Travel Bingo with our Grandsons and a Little Extra
The Air Horn
Recently my wife and I had need to go on a short shopping trip into South Carolina just a few miles from our home near the state border. With a pair of youngsters (our grandsons ages 3 and 5) snugged lawfully into booster seats and belts properly strapped, even a short 30 minute drive can lead to boredom and fretting. I must admit my wife is very ingenious when it comes to dealing with the grand kids and is continually coming up with novel ways to keep them occupied.
"Let's play "Eye spy" she said to them one day on another ride. "Let's just see who can spot flags at the houses along the roadside. Soon two little voices were chiming in,"I spy with my little eye, a flag at the Post Office....there's two in front of the Wrinkled Egg" and so all along our drive, home countless American flags and other ornamental flags were spotted by the boys. They were so busy looking each wanting to be the first to spy out a flag our drive was peaceful yet with some excitement. "Paw-paw, you can't play" our youngest told me emphatically,cause you're driving!".
Another activity they have discovered, again thanks to the wisdom of grandma,is the little car bingo game. Much like adult bingo with a free space and the other spaces on the cards contain fire hydrants, rail road tracks, gates, s shaped curved signs, a farm animal such as a cow or horse,etcetera. I laughed as our youngest grandson soon announced he had filled his card and all the spaces were covered. Of course he hadn't seen all those things on the card but had fun covering the spaces with the colored windows.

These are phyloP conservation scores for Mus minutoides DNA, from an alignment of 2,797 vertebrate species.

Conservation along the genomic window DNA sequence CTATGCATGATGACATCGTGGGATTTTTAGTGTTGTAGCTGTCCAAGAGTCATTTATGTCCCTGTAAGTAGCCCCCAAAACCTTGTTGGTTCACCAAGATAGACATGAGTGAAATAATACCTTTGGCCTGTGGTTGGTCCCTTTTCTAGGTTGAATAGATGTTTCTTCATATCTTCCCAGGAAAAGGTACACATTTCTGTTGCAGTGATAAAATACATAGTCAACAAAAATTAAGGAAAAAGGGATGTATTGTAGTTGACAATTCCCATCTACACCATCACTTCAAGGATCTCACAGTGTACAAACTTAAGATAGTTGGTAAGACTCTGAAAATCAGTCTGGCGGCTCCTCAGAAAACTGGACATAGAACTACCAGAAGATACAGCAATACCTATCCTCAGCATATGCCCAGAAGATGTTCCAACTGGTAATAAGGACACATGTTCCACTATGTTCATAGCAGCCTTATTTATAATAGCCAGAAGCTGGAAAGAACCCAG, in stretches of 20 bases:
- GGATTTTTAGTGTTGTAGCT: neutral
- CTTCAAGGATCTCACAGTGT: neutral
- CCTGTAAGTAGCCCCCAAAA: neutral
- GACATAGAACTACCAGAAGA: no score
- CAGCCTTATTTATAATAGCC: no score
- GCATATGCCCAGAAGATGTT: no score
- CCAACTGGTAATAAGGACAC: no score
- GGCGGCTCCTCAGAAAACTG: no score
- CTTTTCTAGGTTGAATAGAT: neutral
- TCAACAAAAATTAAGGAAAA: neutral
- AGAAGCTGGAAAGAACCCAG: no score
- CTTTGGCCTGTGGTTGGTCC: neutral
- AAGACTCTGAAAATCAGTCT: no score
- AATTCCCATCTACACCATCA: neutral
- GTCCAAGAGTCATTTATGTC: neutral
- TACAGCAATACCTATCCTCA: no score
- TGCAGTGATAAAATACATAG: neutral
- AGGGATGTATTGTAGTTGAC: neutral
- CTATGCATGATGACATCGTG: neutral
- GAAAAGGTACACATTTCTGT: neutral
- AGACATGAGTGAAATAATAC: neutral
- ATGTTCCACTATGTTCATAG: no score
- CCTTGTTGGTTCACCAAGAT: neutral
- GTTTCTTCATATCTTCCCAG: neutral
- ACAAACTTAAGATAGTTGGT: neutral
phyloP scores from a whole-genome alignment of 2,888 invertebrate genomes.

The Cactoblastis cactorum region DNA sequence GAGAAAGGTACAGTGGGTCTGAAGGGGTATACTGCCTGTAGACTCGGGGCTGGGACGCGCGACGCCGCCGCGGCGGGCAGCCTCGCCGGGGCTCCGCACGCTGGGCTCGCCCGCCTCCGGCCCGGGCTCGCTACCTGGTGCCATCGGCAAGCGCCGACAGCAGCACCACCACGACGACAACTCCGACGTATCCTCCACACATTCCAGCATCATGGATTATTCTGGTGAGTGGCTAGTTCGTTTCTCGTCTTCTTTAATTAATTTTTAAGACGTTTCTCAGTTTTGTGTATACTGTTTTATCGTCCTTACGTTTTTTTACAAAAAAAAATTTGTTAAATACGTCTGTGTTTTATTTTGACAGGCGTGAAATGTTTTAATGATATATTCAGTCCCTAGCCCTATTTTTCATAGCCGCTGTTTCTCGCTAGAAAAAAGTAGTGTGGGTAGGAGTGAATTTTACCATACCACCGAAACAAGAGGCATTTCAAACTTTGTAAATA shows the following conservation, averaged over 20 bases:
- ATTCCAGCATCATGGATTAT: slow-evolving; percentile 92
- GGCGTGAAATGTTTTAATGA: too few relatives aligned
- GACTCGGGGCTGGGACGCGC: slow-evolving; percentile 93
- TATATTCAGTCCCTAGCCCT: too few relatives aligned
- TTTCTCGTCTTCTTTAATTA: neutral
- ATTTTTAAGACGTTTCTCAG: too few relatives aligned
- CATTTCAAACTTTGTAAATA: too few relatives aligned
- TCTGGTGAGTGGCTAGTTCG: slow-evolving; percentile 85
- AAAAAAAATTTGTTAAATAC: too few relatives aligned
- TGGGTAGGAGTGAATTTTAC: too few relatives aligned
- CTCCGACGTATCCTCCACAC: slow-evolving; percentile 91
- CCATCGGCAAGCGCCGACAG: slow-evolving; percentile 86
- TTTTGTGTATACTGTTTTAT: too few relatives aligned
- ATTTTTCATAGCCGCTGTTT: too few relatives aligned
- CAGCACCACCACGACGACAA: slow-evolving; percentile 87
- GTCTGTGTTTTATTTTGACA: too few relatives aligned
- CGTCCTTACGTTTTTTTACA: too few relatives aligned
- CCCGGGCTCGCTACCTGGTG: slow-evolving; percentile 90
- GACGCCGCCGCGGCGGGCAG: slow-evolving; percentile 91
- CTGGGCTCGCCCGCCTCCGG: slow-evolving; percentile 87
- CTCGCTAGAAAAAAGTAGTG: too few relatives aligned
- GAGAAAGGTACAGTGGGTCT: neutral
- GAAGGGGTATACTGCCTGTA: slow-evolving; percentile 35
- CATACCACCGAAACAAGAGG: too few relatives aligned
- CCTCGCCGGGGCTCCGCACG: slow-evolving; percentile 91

Not long along we were out near the highway and a big eighteen wheeler was coming. "Watch this boys, let me see if I can get the driver to blow his horn." On my walk to and from school in the mill village as a boy, many 18 wheeler's ran the route of old US 25 which was at that time the main connector from Greenville, SC to Asheville,NC. I had learned the trick by watching older classmates when they would see a big truck coming and raise their arms over their heads and pull down a few times pantomiming the actions of blowing the air horn inside the big rig to get the driver's attention and invite him to blow their air horns. Some of those horns were pretty loud while others had a different sound. Some had the familiar Dukes of Hazard Dixie horn and a few had the old A-Model a-ooga horns. Most truckers smiled taking notice of small arms in the wind and quickly obliged our boyish tomfollery. In an instant of time we had connected and maybe a little bit of levity was brought to a long haul truck driver. For us, it was certainly a small triumph for a school boy and a delight that never grew old.
The trucker blew his horn for my grandsons last week and for me it seemed all at once, I too was that same little boy who had found a new form of entertainment and maybe just a little bit of tomfoolery,
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